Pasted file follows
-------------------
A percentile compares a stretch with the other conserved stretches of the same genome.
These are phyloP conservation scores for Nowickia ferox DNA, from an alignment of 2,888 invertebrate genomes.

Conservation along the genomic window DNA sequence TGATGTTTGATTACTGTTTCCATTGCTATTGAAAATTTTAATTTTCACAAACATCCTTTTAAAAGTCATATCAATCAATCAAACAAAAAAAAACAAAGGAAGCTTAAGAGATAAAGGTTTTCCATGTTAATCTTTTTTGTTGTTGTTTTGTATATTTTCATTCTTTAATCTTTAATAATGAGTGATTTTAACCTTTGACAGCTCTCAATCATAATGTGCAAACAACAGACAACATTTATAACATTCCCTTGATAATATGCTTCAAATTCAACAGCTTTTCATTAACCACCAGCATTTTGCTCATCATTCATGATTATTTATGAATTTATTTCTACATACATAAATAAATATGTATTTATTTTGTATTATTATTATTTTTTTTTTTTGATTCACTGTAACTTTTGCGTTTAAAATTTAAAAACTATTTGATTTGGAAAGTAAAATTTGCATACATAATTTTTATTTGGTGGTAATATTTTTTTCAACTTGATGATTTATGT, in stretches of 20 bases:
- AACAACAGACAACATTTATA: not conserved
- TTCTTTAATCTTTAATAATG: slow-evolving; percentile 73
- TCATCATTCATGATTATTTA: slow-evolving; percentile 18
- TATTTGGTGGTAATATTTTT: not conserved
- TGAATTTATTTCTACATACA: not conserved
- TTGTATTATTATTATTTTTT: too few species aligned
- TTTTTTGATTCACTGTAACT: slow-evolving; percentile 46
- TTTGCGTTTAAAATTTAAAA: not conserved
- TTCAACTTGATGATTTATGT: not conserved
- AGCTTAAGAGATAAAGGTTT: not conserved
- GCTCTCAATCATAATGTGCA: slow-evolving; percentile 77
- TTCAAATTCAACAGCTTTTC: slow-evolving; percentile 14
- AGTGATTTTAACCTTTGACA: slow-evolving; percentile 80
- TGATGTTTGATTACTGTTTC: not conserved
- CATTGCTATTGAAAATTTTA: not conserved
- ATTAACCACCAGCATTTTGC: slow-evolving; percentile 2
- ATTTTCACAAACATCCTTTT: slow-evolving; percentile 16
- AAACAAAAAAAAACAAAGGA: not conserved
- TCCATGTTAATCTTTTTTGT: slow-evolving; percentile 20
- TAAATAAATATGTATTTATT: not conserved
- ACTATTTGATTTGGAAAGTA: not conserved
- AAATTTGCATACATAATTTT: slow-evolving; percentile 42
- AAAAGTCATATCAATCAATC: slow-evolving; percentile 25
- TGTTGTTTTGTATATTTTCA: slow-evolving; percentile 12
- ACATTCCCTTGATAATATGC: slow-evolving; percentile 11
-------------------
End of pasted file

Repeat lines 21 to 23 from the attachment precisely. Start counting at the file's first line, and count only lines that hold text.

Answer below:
- AAACAAAAAAAAACAAAGGA: not conserved
- TCCATGTTAATCTTTTTTGT: slow-evolving; percentile 20
- TAAATAAATATGTATTTATT: not conserved